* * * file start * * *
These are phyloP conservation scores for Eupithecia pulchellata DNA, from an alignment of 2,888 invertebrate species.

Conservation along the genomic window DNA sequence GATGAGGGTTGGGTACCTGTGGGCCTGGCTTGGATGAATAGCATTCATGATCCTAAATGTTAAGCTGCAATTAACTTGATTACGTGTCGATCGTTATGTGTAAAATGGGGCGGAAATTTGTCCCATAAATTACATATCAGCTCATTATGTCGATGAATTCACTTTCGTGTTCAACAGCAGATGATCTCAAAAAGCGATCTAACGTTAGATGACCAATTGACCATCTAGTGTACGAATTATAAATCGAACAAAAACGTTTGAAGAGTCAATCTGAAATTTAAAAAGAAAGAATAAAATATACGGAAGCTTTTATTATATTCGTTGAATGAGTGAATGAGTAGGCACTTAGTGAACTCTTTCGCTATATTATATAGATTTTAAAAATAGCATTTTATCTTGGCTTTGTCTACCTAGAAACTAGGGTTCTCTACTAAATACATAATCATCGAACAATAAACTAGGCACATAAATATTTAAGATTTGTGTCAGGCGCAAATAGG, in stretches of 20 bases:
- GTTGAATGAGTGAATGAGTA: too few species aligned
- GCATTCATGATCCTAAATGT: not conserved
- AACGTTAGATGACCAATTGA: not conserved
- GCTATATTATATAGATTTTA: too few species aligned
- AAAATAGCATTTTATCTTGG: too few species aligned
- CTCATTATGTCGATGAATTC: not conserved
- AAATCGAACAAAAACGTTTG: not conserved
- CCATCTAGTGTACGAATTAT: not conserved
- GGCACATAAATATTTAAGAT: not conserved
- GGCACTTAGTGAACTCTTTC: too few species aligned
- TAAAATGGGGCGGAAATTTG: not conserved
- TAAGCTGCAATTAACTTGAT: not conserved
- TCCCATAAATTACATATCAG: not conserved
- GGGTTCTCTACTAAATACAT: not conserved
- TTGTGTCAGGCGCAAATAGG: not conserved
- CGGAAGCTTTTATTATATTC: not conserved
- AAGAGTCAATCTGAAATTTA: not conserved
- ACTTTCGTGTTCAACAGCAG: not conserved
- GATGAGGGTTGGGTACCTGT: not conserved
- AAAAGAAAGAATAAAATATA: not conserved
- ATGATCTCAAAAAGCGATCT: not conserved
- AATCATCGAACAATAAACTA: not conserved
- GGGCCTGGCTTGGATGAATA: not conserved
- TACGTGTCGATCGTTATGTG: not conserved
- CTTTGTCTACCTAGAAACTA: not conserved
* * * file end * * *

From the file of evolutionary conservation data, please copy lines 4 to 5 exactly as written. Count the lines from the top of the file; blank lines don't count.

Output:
- GCATTCATGATCCTAAATGT: not conserved
- AACGTTAGATGACCAATTGA: not conserved